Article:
It was if a light bulb went off, and I found myself in quite a conundrum. My daughter suffers from significant lung disease. I was told if I did not keep her lungs healthy, I would risk putting her through surgery to remove her lung. The very medications that were keeping her healthy were also making her sick. Crap.
Fast forward a little over two months and with the advice of LuvBug and many other “teachers” I was able to wean my daughter off of ALL but one of her eight lung medications, and that one is only an “as-needed” medication. Her medical doctor is on board with what I have done, but it is the real moms and dad in my life that TAUGHT me how to do it. This is just one small example of the amount of teaching that goes on in secret places all over facebook and in blogs such as this.
Today, On National Teacher Appreciation Day, I would like to thank all of you who have taken the time and energy to be my teachers. You have taught me about homeopathy, chelation, HBOT, supplements, special diets and, most important, unconditional love and friendship. I am a better mom and School Psychologist because of you and I raise my glass to you.
Okay, now back to the one-and-only Mr. Medina. When my daughter, who does not adapt well to change, was transitioning to the Middle School in our town that houses grades 5 through 8, I learned that she was also getting the newly-hired teacher. Groan. Although I was promised I would like him, I was skeptical –- to say the least. We were coming off a difficult year and I needed things to go well. More than that: I was desperate for things to go well.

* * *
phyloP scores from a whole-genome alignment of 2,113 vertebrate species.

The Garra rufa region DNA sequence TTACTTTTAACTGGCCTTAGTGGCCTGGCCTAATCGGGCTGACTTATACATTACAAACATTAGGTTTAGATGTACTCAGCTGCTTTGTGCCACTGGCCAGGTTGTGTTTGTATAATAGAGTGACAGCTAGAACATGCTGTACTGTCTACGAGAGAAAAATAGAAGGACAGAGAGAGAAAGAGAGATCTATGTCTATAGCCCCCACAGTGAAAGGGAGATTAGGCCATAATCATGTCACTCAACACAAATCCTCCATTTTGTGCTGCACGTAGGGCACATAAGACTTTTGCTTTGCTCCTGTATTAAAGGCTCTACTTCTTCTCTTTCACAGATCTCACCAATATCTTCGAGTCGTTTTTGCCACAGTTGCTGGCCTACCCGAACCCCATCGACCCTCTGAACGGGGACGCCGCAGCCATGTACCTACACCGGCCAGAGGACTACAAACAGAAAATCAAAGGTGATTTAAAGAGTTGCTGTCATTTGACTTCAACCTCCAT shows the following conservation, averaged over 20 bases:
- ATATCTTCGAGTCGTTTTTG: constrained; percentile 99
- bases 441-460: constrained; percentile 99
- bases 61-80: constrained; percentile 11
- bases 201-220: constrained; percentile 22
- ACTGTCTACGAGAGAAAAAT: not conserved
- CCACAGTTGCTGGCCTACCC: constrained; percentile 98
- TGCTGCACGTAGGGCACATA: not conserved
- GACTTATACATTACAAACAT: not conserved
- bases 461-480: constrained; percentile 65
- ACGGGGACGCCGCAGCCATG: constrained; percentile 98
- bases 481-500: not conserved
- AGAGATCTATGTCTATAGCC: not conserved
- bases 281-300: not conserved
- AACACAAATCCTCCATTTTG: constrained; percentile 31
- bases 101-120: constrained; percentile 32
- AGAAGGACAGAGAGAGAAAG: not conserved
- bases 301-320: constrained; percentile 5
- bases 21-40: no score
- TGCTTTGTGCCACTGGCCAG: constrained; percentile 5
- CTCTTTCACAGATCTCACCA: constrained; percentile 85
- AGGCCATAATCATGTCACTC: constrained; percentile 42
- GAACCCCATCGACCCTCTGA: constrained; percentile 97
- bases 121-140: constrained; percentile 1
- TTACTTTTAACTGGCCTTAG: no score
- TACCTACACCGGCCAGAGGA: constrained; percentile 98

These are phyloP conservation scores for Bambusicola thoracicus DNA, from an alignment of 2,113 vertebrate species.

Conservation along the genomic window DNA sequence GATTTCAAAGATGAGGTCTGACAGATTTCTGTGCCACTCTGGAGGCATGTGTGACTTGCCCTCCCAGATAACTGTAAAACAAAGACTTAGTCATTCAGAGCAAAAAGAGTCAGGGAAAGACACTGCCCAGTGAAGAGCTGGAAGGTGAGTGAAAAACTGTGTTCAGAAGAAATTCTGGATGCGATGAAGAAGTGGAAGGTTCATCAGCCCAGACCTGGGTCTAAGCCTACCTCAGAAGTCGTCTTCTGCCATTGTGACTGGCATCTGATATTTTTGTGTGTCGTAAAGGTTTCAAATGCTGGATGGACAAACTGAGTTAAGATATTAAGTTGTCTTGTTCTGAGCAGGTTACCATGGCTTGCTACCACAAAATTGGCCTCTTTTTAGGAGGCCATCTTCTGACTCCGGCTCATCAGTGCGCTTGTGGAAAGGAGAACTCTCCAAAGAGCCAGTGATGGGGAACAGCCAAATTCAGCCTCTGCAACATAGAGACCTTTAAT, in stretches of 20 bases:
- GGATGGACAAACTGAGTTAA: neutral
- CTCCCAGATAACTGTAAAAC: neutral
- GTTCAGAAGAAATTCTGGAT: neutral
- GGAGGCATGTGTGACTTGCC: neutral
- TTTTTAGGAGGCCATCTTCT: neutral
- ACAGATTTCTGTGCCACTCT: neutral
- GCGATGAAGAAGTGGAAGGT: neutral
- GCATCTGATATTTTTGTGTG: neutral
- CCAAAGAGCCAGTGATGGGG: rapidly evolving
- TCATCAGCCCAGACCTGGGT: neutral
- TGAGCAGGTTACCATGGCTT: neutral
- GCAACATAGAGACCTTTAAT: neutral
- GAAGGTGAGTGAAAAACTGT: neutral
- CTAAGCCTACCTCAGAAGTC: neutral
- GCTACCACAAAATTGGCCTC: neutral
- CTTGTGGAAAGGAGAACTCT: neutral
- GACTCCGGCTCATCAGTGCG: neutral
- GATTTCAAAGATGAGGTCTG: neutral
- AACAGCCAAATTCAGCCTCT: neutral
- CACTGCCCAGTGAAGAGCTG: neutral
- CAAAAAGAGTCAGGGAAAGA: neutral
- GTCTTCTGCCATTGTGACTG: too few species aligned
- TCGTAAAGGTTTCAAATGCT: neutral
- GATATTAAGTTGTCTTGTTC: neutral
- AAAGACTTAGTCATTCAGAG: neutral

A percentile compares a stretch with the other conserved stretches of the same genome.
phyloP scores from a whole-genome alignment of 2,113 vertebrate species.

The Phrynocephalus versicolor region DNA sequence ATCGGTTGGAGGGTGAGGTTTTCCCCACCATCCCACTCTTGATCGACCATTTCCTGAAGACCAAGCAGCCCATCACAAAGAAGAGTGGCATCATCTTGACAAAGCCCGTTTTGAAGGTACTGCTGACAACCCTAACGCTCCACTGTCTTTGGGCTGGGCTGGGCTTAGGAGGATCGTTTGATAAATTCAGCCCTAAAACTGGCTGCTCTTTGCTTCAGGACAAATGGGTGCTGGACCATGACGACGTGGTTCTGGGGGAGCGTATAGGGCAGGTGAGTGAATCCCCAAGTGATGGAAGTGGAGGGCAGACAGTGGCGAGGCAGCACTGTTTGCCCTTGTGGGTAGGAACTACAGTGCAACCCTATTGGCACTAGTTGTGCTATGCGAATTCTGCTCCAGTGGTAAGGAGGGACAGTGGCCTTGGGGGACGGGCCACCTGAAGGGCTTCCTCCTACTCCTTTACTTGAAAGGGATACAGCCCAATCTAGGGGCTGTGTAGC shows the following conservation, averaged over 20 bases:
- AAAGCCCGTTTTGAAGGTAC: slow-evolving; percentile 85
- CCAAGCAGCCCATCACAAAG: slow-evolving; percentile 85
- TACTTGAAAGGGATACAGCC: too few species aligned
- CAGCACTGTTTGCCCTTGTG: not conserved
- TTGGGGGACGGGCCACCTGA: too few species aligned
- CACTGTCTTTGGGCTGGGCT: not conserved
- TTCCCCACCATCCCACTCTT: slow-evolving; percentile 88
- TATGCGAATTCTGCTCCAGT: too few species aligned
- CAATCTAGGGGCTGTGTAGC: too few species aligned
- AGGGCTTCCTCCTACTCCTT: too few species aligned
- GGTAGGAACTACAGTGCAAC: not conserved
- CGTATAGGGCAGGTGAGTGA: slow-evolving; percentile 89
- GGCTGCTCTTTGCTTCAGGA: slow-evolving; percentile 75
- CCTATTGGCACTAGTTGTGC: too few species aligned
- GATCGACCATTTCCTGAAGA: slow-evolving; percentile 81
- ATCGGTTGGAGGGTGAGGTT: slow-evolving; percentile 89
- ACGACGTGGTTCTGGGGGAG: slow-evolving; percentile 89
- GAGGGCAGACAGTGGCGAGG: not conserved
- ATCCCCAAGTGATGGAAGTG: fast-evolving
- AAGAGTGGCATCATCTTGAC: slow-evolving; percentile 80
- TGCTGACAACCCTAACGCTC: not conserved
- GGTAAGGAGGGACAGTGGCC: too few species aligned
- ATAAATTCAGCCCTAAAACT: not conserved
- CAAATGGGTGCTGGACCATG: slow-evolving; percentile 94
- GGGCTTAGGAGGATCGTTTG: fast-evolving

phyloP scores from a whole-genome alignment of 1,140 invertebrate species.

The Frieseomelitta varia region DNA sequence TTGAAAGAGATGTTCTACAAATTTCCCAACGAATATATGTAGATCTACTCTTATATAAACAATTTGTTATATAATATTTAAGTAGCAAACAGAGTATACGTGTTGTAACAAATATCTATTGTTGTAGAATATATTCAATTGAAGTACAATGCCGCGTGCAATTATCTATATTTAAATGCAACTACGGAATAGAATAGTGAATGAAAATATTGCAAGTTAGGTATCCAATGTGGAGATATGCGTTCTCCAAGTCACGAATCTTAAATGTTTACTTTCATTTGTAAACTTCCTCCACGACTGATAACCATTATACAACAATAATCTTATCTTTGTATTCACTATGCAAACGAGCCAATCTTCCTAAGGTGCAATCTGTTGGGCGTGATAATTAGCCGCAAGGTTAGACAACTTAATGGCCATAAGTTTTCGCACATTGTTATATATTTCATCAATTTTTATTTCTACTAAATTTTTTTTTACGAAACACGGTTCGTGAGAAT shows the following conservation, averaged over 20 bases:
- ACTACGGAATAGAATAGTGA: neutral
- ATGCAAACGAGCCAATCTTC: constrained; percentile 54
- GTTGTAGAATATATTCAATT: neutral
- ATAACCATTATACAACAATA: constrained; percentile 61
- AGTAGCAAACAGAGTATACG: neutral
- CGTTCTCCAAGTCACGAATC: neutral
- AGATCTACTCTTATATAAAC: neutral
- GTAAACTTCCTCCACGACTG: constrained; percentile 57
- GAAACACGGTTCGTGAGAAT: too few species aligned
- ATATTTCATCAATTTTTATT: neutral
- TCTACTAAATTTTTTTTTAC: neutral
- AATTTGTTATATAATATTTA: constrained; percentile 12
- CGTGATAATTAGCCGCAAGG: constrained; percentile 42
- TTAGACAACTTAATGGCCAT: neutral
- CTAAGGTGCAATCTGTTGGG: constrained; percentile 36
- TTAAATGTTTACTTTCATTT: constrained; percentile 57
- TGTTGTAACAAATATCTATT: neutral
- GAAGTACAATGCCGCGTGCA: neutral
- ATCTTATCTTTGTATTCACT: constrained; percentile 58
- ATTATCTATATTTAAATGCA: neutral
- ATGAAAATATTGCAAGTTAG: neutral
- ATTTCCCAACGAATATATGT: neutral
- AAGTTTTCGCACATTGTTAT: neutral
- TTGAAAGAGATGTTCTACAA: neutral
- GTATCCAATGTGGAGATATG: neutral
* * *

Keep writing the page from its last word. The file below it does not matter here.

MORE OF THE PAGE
It is ironic that I was nicknamed Saint, which was shortened at one point from Patron Saint of <insert any variety of things>. I have often stated that Mr. Medina is the Patron Saint of all-things Jazmine, and call him Saint Medina on a regular basis. I may be the Saint within this group, but the real Saint is Mr. Medina. Each time I hear my fellow thinking parents express concerns over their child’s teacher, I am reminded of how lucky we are to have him. Originally, he was only supposed to be her Math and Language Arts teacher for 5th and 6th grade. However, two years ago, after our state faced many last minute cuts to education funding; his duties were extended to include the 7th and 8th graders as well. I was so angry at our Governor, but could not help but to be thankful that we got to “keep” Mr. Medina for two more years.